The efficiency of Cayman’s Judicial Administration and, more specifically, the Summary Court system remains unknown, according to an audit report.

Auditor General Sue Winspear said a lack of performance and financial information has made it “difficult to assess the overall efficiency and effectiveness of Summary Courts or Judicial Administration.”

Winspear, commenting on her office’s latest report, ‘Efficiency of Summary Courts’, said performance measures are not in place to manage or improve that court system.

“Judicial Administration has limited performance information and does not use the information available to understand, manage or improve its performance,” Winspear said.

In addition, Judicial Administration does not record its expenditure by type of court, despite the budget being set in this way, or calculate the cost per case.”

The 43-page report, which was made public last week, evaluated the efficiency of processing Summary Court cases. It also reviewed how Judicial Administration was performing, how it used resources, and its relationships with other justice partners and court users.

The auditor general registered concern over the plans for the redevelopment of the courthouse, as she said at this stage she could not assess the value for money of the proposed multi-million-dollar investment.

“It is important that the OBC [Outline Business Case] is in line with good practice to ensure that it provides a strong evidence base to justify the need for and investment in the new court building; this is not available currently,” the report said.

Winspear, commenting on the project, said the need for a new courthouse is not in question as the current court facilities are not fit for purpose.

“However, the Outline Business Case for the project is still in draft form and there are a number of significant gaps in the information presented. For example, there is no recent analysis of current and future workload that justifies the need for the number of court rooms being proposed,” Winspear said in her statement.

The report pointed out that no support was presented on why 10 court rooms were needed.
“This appears to be based on experience rather than an analysis of current and projected workload,” the report noted.

At the time of the audit, the report said, plans for the new court building were “well advanced” but there had been limited engagement with other justice organisations to identify their requirements for the building.

“These could include, for example, the need for specialist accommodation for vulnerable witnesses, or for secure accommodation for people attending court from prison. Judicial Administration needs to engage with both internal and external stakeholders to ensure that the new court buildings meet their requirements,” it said.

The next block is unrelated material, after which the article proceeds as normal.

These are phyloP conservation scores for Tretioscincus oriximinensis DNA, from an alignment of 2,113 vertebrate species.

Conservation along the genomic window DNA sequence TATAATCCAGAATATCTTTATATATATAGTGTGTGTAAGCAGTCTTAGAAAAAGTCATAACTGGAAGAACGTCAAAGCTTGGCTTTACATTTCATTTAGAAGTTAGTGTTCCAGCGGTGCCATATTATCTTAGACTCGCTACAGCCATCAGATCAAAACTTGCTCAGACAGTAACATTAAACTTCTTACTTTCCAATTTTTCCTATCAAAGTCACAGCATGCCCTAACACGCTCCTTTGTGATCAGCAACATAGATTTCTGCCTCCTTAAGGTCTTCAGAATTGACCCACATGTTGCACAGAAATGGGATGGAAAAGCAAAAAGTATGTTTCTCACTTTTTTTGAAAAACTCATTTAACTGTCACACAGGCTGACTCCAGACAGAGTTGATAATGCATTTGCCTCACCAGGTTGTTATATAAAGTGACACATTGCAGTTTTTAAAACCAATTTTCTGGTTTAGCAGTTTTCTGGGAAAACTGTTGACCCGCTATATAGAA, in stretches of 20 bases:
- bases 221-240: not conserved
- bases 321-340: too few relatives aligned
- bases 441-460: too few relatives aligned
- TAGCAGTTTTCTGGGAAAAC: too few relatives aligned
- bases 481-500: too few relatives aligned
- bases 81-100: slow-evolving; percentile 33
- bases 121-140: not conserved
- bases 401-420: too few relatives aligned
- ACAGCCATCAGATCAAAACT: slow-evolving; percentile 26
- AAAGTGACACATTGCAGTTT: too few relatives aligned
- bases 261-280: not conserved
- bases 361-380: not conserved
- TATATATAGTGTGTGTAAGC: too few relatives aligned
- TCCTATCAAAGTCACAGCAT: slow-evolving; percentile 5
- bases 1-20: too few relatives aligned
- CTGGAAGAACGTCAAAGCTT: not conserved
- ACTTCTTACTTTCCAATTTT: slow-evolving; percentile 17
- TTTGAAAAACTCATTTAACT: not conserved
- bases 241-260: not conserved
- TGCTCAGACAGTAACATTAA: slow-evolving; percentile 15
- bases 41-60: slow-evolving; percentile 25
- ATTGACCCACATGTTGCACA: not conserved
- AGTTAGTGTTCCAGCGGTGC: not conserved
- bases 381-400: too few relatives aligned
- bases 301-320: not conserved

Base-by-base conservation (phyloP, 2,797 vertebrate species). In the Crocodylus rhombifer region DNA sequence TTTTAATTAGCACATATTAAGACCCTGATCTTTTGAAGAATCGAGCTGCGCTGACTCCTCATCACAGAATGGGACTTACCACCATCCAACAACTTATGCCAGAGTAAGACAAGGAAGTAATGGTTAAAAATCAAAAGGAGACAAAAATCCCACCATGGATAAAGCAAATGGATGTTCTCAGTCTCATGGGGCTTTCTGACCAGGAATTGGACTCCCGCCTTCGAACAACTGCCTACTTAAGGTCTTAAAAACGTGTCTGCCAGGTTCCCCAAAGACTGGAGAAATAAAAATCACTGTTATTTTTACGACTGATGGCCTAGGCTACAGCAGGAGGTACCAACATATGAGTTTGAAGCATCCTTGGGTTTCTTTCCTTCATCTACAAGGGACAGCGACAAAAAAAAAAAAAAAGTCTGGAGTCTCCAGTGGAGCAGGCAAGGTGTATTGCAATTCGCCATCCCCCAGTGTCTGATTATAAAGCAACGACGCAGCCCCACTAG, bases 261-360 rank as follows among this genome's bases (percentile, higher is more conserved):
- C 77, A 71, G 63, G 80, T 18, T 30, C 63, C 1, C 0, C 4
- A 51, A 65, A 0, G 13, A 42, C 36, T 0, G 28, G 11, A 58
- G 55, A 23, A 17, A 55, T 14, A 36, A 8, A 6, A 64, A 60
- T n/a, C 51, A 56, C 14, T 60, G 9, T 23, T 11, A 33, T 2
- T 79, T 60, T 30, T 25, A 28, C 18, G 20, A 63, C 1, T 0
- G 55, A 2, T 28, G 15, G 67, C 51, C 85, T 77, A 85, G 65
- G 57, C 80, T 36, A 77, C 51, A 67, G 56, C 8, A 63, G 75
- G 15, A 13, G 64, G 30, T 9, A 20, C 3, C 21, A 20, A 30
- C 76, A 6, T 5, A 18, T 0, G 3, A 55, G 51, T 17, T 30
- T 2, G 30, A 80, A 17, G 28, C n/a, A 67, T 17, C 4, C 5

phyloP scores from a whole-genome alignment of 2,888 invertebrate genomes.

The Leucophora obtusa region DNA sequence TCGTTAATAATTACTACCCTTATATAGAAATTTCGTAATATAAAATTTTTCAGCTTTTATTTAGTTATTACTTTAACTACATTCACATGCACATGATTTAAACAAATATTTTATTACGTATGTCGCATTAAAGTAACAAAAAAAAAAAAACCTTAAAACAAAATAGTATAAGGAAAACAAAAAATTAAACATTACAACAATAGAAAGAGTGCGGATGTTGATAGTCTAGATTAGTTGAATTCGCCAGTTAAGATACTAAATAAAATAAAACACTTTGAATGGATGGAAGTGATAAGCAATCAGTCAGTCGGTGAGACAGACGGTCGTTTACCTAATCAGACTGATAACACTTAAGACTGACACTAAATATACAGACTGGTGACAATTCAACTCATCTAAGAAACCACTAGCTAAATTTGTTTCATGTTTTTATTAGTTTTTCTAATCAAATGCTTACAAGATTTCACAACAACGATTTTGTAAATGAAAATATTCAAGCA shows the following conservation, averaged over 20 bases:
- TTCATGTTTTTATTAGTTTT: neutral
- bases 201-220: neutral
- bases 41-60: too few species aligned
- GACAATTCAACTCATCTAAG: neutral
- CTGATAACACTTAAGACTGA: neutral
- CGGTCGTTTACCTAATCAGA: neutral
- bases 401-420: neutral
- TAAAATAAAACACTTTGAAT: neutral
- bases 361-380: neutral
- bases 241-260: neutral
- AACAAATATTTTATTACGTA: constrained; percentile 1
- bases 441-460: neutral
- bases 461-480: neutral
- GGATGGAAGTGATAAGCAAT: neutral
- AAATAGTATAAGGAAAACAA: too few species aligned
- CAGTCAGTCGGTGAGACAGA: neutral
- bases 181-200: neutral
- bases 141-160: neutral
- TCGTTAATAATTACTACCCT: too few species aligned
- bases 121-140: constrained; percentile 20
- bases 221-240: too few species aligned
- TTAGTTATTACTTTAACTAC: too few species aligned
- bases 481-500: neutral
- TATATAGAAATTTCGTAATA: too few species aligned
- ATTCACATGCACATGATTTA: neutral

While the report found that local justice partners work well together at an operational level, it highlighted a need for more strategic collaboration to improve the efficiency and effectiveness of the justice system as a whole.

“Individual organisations and managers understand their own responsibilities, and there is a Criminal Justice Board that operates as a court users’ group. However, there is no senior strategic board with shared responsibility for ensuring that the entire justice system operates efficiently and effectively,” the report said.

This, it said, results in a limited collective understanding and consideration of the criminal justice system as a whole and how changes implemented by one organisation can affect the workload of others, “which likely causes inefficiencies in the system”.

The report said the complex and multi-agency nature of the Summary Court system made it difficult to identify the total cost involved in prosecuting cases through those courts.

“Judicial Administration’s budget for 2018 was $15.2 million. Our analysis of the budget statements and estimates shows that $4.8 million of this budget was allocated to support court proceedings, including $1.99 million for Criminal and Traffic Courts and $1.96 million for Civil Court proceedings. However, Judicial Administration does not record its expenditures in this way,” the report said.

Judicial Administration is also in the process of upgrading its information technology system.

“The current upgrade of the IT systems has the potential to significantly improve the efficiency of Summary Courts by introducing online payments, e-ticketing and electronic court scheduling,” Winspear said.

Key recommendations:

Engage with all court users to ensure the design of the new court building takes into account the current and future needs of all stakeholders.

Ensure the Outline Business Case for the new court building is in line with good practice.
Establish a performance management framework for the criminal justice system.
Monitor and evaluate the use of out-of-court disposals.
Develop a risk register and change management plan for the implementation of AMANDA JEMS IT system.
Undertake financial analyses to identify current costs of different types of cases.
Read the full report: Court efficiency FINAL report